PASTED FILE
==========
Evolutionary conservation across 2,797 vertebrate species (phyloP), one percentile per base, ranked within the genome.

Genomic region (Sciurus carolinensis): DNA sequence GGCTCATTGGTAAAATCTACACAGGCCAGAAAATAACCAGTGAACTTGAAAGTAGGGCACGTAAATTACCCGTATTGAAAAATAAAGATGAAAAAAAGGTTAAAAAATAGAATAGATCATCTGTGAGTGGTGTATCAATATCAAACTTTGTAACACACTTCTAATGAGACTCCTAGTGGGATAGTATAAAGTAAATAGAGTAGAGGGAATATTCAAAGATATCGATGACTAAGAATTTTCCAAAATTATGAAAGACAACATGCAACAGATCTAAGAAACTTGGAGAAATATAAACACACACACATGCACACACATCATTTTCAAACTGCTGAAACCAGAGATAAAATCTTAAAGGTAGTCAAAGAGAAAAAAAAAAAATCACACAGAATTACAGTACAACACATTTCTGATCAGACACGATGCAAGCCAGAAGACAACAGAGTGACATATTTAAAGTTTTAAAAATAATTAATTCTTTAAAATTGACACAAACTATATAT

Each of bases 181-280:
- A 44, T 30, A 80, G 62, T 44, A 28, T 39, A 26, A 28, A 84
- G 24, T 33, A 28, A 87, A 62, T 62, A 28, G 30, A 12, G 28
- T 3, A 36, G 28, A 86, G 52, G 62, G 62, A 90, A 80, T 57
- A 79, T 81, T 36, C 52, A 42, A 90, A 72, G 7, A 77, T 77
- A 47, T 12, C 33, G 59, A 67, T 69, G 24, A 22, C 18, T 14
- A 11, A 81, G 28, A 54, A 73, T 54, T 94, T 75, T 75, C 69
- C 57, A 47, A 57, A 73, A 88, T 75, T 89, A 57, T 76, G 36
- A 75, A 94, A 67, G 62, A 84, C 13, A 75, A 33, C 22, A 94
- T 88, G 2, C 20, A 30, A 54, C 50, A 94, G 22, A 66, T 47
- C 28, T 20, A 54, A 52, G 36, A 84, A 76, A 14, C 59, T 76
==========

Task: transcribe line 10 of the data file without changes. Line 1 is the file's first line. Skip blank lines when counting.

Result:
- C 57, A 47, A 57, A 73, A 88, T 75, T 89, A 57, T 76, G 36